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September 25, 2023

A First Nations Perspective 17

By Christine Miskonoodinkwe Smith

The Mission

I hear my sister start to whisper something, in the darkness of our bedroom. I turn towards her voice

"Christine, you gotta go to the kitchen and get us some food."

"Oh sis," I whisper back

"I don't wanna go, what if I get caught?"

"Ah, you won't get caught," my sister whispers back

"All you gotta do is tiptoe past Mom and Dad's room. They won't hear ya, it's late and everyone's asleep."

"Why can't you go?" I ask her. My voice turns to a whine.

"Because you're good at it, and I'm not," she replies.

"Fine! I'll go," I say.

I'm on a mission. I'm lying there in my twin bed with my Holly Hobbie blanket pulled up to my chin, listening to my stomach rumble. I hear the familiar growl of my sister's stomach too, and know my sister is hungry too.

My sister is sending me to the kitchen. I have to get us something to eat because we haven't been fed. The trick is to make it from our bedroom at the end of the hallway, past our parent's bedroom and down the carpeted creaky stairs and to the fridge. I can't wake anybody.

The cold air hits me as I throw my blanket off and swing my feet over the edge of my bed. I throw my pink housecoat over my nightie and stand up. I try to orient myself because our bedroom only has a small nightlight and not much light emanates from it.

I cross the floor quickly and open our bedroom door. Leaving the room, I catch a quick glimpse of the Holly Hobbie poster hanging by the door. That was my favorite childhood poster. Turning from the door, I feel the carpet underneath my bare feet. It tickles my toes. I recall that it was a shag carpet and when you walked on it, your foot usually left an imprint. My foot didn't. I was too small, barely weighing over 50 pounds.

I creep down the hallway, dragging my fingers along the wall to help guide me through the darkness. Slowly making my way down the hallway, I notice that the door to the bathroom is slightly open, and the dim light makes it less scary for me. Five minutes, and I am at the top of the stairway and I take a moment to look around me. I'm right in front of my parent's bedroom, and my heart speeds up. Their snores behind their bedroom door hit my ears.

I take a deep breath and my little shoulders tighten. I take my first step onto the stairs and realize there's no turning back. CREAK! I pull my foot back quickly. DANG! I forgot about that stair. I make a quick leap to the small and narrow ledge above the stairs and find myself balancing precariously.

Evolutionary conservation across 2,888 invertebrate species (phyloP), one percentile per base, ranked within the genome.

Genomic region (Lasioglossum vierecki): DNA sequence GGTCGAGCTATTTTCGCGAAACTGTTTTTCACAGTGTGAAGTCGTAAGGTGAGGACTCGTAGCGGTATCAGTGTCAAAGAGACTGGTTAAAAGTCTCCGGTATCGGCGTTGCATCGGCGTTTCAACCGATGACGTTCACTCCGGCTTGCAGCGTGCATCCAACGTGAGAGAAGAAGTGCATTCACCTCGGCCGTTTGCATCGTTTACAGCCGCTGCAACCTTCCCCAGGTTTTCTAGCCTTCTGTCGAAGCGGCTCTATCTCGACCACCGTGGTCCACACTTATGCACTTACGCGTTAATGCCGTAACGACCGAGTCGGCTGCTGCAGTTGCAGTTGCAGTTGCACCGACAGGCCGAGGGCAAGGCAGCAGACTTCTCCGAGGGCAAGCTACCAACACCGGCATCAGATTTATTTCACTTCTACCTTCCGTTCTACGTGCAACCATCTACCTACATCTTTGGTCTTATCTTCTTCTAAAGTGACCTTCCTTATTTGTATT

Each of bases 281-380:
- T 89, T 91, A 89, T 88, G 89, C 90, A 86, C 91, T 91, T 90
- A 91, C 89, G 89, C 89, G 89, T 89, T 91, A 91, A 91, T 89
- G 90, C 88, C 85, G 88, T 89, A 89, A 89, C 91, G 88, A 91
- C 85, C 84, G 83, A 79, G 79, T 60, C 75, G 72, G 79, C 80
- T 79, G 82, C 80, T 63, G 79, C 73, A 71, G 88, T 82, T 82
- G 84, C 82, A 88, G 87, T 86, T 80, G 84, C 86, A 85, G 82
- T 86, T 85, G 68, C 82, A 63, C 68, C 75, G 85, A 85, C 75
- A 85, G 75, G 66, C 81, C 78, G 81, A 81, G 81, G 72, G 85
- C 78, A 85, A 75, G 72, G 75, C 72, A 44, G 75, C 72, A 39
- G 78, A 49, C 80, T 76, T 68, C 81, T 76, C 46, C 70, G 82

"Wow!" I say to myself, " I am a super sleuth and an acrobat!"

Five minutes pass. Balancing myself on the ledge is getting more difficult. I slide myself down really slowly from where I am perched on the ledge. I better not fall, I think to myself. My feet hit the stairs again. Pausing for a second and making sure the coast is still clear, I resume my mission.

I creep down the last six stairs. My foot hits the linoleum floor, I raise my fist and whisper, Yeah! I made it!

The hallway to the kitchen is just as dark as my trip from my sister and my bedroom. I don't feel too afraid. I know making it as far as I have means I am almost there. The flooring is cold to the touch. It makes me walk faster. I hear rustling somewhere off to my left and the jingle of dog tags.

"Oh shoot!" I whisper under my breath. I had forgotten about the dogs.

My fists instinctively ball up into fists, as first the dog's growling breaks the silence, and then the dogs start barking! BARK BARK! I stop in my tracks. Our two dogs Mugsy and Duchess come flying out at me. I bend down and say, "Shh, shh, it's okay, it's just me."

I reach out to pet them, almost frantically because I don't want their barking to wake everyone up. Running my hands over their furry backs, they eventually quiet down. I break into a bit of a run to get to the kitchen.

Finally! Destination reached. Darkness plays tricks with my eyes. I see shadows everywhere. There's tightness in my chest. I gulp nervously and then take four deep breaths. I move forward. I see the outline of the kitchen table and chairs and the hulking refrigerator. The microwave's digital clock is blinking 3:10am. That time can't be right -- I whisper to myself, "There's no way I am down here this early!" Nevertheless I walk to the fridge and open it.